The ironies abound. Only yesterday Turkey was the land of ten million migrant workers waiting to storm the European frontier. For many it stillsounds the tocsin of Christian civilization and its bellicose values. Remember Vienna and the battle of Lepanto! In my one brief visit to Turkey (I was only in Istanbul and some western regions) I was struck by the signs of modernity and prosperity everywhere I turned. I was awed by the cultural legacy that includes much of what we call 'Ancient Greece,' and thrilled by the call to prayer broadcast across the courtyard of the Blue Mosque--much as I am by plainsong chant echoing through the galleries of St. Eustache in Paris or in the Florentine Duomo. Turkey struck me as confident, young, energetic, and--yes--open to the world. It would be the EU's good fortune if Turkey still wishes to embrace it.

And yet the same economic conditions that make Turkish inclusion suddenly a more palatable topic for discussion in Brussels have sharply raised the political stakes throughout Europe. Unemployment and recession have a way of intensifying people's most parochial feelings. Marine LePen polls over 15% these days, and the wave of Islamophobic politics is far from cresting (See my post, "Bigotry on the March," 9/19/10). Is either France or Germany in the mood for an expansive gesture? Can either afford retrenchment? In its quiet way Monday's meeting--and all the maneuverings that surround it--represents one of those crossroads where civilizations check their roadmaps. Does the EU know where it's going?

Tuesday, December 7, 2010

Life Lesson

At 91 Helmut Schmidt has seen 'em come and seen 'em go. This makes for a number of quotable moments in his interview with David Marsh, published in today's Market Watch. But as wisdom for the ages, the following is in a class by itself:

"You can divide mankind into three categories. In the first category are normal people like you and me. We may have once stolen an apple from a neighbor’s trees when we were boys, or we may have taken a bar of chocolate from a supermarket without paying for it. But otherwise we are dependable, normal human beings. Then secondly you have a small category of people with a criminal character. And thirdly you have investment bankers."

Sunday, December 5, 2010

Reading Jean-Luc Mélenchon (part 1)

I've been reading Jean-Luc Mélenchon for several years now. It's a big job. Not just the steady flow of political essays in book form (which I haven't read), but the weekly blog posts (which I do try to keep up with), stretching to thousands of words each week, a deluge of words. "I think in writing," he remarked in a recent post--and this is a man who thinks a lot. Where else is there a politician of similar stature who is this committed to the practice of writing? And it's not just the quantity but the remarkably personal quality. This is not PR stuff put together under his signature but the real thing, an inexhaustible series of thinking-out-loud essays, stocked with philosophical quotation and pungent anecdote. One might instructively compare this practice to the growing tendency of American politicians to tweet their followers in 140-character bursts of sub-literate soundbite. Mélenchon by comparison is a Montaigne.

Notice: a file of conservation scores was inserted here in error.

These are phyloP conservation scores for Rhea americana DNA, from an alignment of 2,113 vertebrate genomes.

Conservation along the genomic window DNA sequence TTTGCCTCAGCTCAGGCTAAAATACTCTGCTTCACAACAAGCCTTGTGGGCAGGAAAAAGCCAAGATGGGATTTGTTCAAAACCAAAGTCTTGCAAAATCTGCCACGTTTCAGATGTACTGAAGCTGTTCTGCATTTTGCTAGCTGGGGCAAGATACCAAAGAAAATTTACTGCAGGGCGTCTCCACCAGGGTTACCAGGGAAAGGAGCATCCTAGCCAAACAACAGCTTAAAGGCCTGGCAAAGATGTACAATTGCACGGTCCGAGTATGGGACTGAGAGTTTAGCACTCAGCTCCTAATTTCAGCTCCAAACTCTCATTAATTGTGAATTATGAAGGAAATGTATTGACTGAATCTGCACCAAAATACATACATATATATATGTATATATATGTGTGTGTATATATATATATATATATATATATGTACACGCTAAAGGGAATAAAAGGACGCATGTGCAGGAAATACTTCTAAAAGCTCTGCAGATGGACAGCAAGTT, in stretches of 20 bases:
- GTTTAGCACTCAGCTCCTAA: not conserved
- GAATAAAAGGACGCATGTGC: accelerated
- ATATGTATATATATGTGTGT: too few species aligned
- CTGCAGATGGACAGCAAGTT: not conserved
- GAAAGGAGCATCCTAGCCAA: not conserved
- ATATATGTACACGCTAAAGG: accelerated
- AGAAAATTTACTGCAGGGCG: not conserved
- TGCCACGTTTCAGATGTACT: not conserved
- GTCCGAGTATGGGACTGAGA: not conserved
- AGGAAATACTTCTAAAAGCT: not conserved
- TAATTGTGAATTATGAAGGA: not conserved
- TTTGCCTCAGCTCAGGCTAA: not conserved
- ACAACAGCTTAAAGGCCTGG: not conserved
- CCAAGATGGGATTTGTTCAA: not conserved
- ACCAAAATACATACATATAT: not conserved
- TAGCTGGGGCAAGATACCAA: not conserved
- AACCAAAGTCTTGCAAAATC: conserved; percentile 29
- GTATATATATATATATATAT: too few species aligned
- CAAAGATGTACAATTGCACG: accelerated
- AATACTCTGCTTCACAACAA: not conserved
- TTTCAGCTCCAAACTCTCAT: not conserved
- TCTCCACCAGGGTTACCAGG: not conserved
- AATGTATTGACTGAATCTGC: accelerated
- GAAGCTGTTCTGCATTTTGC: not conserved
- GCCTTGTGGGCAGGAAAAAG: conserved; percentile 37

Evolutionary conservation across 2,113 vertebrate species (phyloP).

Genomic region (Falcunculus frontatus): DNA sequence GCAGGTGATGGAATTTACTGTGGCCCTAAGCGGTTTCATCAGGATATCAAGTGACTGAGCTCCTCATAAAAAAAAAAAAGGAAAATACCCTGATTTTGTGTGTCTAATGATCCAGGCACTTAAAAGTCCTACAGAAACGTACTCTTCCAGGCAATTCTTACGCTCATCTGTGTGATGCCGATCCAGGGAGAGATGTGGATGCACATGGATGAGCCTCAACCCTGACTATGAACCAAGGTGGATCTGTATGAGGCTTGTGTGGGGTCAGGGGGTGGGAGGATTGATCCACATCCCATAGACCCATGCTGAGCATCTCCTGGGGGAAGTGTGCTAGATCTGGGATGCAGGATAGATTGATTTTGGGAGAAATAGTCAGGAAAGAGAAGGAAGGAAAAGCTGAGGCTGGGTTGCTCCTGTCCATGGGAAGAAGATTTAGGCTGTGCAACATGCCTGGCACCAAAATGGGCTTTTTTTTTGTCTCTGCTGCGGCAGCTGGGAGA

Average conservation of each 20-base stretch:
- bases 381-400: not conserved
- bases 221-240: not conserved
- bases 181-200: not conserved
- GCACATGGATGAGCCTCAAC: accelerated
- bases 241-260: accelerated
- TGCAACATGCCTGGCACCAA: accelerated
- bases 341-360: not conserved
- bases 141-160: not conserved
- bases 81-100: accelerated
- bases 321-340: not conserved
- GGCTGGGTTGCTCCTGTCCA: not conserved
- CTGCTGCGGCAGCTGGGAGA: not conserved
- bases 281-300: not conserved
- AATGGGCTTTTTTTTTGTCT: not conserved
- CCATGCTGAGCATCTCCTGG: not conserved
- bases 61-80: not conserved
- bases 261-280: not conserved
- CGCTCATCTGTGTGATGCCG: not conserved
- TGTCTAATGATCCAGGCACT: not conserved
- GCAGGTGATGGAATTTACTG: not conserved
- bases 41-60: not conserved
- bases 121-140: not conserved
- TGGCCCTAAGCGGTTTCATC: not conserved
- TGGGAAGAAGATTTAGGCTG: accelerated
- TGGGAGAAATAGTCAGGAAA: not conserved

So what does he write about? I'll pass over the most recent polemic, a studied evisceration of Dominique Strauss-Kahn's legitimacy as a 'socialist.' Yes, partisan in-fighting is part of the genre, as is the routine nurture of a fledgling political party and the obligatory comments on recent events. But JLM (to the horror of his handlers, if he had any) doesn't scruple to go deeper. Over the last month, for example, he has been interrogating the concept of 'populism,' a word far more pejorative in French (where it seems to be a near-synonym for 'demagoguery') than in English. JLM has been tarred with this label as he questions France's membership in the EU and its role in the financial crisis (and as his growing visibility makes him a potential threat to his former PS comrades): one compared him to the xenophobic nationalist Le Pen (a particularly low blow), while another questioned his commitment to democracy.

Rather than repudiate the populist label in the face of these attacks, JLM has--rather shockingly-- chosen to embrace it, starting with its progressive appearance in late 19th-century North America, and continuing with the 'populist' experiments underway in Venezuela and Bolivia (he has been a visible supporter of both Chávez and Morales). The root of the term, he points out, is 'the people,' and the notion that power ultimately resides there. He traces this idea all the way back to the Aventine revolt of the Roman plebes, and makes the link to the sans-culottes of 1789. Le peuple is the proper subject of history, the agent of what JLM likes to call the "citizen revolution." This is particularly true when the people are identified with the 'précariat.' This term, fusing as he says the notion of precariousness with that of the proletariat, best defines the contemporary, historically significant identity of le peuple. Because of its precarious status (in English would we say 'at risk' ?), this subset of le peuple is the dynamic embodiment of popular sovreignty, and JLM's social program is derived from its needs. As a 'populist,' JLM charges himself to speak through and for the précariat. To do so is to align himself, from 1789 to Jaurès by way of the Commune, with the progressive path in French history.